From here various warmongering Emperors of their various warmongering dynasties sent out their storm troopers to conquer more territory and people for themselves. Xinjiang was known as “The Middle Kingdom”, and so at last we’re now hitting China proper.

Suddenly there are massive building sites as far as the eye can see and quite literally hundreds of building cranes. We thought we were coming into a fairly manageable provincial capital called Lanzhou, but let’s look in Lonely Planet – exactly how big is Lanzhou? Oh, it says it has a population of 3,200,000 – as big as Manchester, Birmingham and Glasgow combined. It has probably reached 4 million by now!


A complete shock to the system as we emerge from the station to be hit by a barrage of blaring car horns and the sudden need for 360˚ vision to a cross a road and survive. We quickly decide that the 2 or 3 days of city life we had planned can probably be squeezed into an afternoon.

That afternoon is spent sitting in taxis in barely moving traffic (the buses having defeated us), taking a look at the mighty Yellow River (and it is indeed a sort of brownish yellowy colour) and riding a cable car above the permanent smog which envelops the city to a view of the concrete blocks surrounding the fabled river in every direction. It’s not exactly a hell hole but it’ll do til one comes along (and I suppose it will)

Enough! Call me a country bumpkin and a wimp but I want back to the countryside ASAP.

A few short hours and we’re out into the villages again with terraced fields and people busy with their autumnal jobs, drying corn cobs and stacking maize stalks, ancient brick works with hillside kilns and most surprisingly, mosques all over the place. This is an area with a high percentage of Chinese Muslims, the Hui. They were almost completely massacred in the 1870s but have obviously bounced back. Judging by the number of mosques, their faith is now not only tolerated but positively encouraged – but then, these days they are much less bumptious than the Uyghurs.

Our bus keeps climbing higher and we start to see prayer flags in the fields, an old lady with long plaits, a monk in the whole maroon robes get-up and children with very rosy cheeks get on the bus and before we know it we’re in full-on Tibetan mode.

We had no idea, but this area along the borders of western China is inhabited mostly by Tibetans. And Xiahe where we get off is not only a majority Tibetan town but it’s also a place of Buddhist pilgrimage. The Labrang Monastery which houses 1,200 monks is one of the 6 major monasteries of the Yellow Hat order (and the Dalai Lama is the head Yellow Hat) so it’s a pretty big deal. The town is full of guesthouses, shops and teahouses, catering for the hordes of mostly rural Tibetans who turn up by the coach and truck load. And what a colourful lot they are.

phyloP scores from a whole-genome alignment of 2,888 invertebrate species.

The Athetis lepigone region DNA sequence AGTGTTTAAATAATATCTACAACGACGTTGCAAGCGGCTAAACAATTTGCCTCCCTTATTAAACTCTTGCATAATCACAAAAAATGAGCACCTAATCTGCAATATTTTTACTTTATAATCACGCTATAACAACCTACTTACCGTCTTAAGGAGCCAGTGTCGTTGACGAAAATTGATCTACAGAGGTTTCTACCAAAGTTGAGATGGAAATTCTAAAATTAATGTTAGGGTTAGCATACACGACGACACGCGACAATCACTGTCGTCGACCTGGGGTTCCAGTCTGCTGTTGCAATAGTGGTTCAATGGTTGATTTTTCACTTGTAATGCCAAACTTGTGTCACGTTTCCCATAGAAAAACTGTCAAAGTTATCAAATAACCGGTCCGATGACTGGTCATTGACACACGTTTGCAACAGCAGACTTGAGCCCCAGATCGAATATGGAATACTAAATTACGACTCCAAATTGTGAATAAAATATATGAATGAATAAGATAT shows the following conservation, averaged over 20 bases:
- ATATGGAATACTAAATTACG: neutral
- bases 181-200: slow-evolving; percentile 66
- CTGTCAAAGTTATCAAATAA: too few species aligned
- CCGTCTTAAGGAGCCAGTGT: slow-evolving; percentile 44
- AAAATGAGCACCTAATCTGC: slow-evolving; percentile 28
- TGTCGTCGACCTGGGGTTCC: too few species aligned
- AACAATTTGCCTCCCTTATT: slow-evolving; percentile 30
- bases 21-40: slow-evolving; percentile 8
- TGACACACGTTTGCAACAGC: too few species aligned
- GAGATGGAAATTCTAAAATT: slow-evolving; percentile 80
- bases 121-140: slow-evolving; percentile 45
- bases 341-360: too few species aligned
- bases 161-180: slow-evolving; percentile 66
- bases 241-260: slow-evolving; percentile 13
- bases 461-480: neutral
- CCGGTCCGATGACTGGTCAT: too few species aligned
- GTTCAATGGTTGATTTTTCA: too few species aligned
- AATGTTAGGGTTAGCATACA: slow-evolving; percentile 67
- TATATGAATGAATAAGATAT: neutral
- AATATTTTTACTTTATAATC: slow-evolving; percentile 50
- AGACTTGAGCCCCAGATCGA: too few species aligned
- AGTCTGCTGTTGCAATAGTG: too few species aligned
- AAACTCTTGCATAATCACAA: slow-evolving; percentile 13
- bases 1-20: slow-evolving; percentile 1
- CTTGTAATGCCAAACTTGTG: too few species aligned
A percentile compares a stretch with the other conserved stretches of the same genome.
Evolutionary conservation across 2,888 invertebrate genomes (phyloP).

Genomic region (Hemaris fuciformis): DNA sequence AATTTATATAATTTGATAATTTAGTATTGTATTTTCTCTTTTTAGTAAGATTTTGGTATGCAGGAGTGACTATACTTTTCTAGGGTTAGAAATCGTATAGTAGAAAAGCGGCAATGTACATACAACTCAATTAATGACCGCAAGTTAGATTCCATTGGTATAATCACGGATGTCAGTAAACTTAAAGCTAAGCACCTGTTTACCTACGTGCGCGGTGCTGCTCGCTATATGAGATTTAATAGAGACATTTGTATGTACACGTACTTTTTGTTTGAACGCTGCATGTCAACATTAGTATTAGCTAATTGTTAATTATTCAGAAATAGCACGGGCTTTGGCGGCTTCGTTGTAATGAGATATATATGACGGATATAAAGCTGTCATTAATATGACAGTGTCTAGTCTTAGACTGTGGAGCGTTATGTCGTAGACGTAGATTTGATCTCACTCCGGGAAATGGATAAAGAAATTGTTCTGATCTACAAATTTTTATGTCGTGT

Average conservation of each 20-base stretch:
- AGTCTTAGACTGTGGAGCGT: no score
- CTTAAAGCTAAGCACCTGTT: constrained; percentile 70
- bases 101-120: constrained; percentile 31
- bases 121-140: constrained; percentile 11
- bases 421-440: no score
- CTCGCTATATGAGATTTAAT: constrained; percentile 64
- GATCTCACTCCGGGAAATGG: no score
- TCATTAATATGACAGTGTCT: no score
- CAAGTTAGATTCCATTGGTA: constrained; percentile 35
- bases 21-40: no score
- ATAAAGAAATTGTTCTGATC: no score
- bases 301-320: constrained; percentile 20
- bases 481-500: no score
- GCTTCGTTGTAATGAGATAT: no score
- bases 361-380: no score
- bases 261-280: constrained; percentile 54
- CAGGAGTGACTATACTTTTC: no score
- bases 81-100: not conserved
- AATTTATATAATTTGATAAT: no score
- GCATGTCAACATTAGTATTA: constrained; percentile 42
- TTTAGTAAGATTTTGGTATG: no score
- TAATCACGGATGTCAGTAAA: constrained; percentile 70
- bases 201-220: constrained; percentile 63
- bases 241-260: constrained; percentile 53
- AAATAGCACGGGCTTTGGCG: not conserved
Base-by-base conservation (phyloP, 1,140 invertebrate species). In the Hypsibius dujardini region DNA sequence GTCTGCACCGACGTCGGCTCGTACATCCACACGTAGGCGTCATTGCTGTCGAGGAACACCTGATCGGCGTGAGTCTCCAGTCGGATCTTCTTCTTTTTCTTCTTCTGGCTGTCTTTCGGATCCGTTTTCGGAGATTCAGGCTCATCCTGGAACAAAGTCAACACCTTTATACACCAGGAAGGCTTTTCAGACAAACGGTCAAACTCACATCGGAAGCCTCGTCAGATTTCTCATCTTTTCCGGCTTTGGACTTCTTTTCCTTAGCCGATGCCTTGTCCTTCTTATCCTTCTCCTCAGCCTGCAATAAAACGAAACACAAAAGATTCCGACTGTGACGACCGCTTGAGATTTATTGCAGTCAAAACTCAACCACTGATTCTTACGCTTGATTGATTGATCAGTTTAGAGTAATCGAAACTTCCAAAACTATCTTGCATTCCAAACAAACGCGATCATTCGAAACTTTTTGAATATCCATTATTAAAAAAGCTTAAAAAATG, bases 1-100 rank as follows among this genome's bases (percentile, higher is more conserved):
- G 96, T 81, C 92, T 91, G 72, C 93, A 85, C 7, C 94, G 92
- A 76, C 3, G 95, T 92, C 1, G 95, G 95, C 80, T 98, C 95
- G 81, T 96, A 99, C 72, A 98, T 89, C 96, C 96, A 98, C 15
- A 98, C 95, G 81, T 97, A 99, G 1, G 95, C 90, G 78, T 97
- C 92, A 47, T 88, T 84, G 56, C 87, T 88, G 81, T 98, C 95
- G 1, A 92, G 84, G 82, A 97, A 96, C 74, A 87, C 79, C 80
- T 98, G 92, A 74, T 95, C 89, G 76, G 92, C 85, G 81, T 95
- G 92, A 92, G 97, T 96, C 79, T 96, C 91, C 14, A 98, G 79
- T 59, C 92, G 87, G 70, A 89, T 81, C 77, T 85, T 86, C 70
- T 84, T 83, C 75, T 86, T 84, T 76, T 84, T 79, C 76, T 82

Tibetans are another minority who look, sound, write and behave nothing like the Han Chinese. They’re a noisy, exuberant bunch – probably because although they’re on a pilgrimage, it’s also a bit of a holiday. They’re also incredibly exotic.

Old guys in trilbies and sun glasses with prayer beads, old girls with long plaits in chunky trainers and sunhats, hunky young guys with long hair and mobile phones in fur lined robes, young women in face masks, coral necklaces, wide leather belts and brocade robes. Oh, and monks everywhere!

Walking the 3 km pilgrims path (kora) all around the outside of the monastery spinning the 1,174 prayer wheels as you go is a great way of having a laugh with them exotic Tibetan pilgrims. The longer path around the top of the mountains looking down on it all is even better.

But nowhere is perfect. The part of town where poor Tibetans live is pretty dire with mud alleyways, litter tips and no drains (I hate to think what the medieval sewage system is like). The Chinese “quarter” is tower blocks and the ever present building sites – what for? More hotels? More housing blocks?

This journey through China is becoming a tour of the borderlands and therefore of the minorities who live here, and no less interesting for it, perhaps. Xiahe has totally bowled us over anyway; I hope the photos give you a flavour.

After a couple of fantastic days here, Jim arrives back from a foray to the shops with a rug under his arm (at last!) It’s Tibetan, its wool, and the designs look typical but more than that we don’t really know.

It’s obviously time I found out more about Tibetan textiles!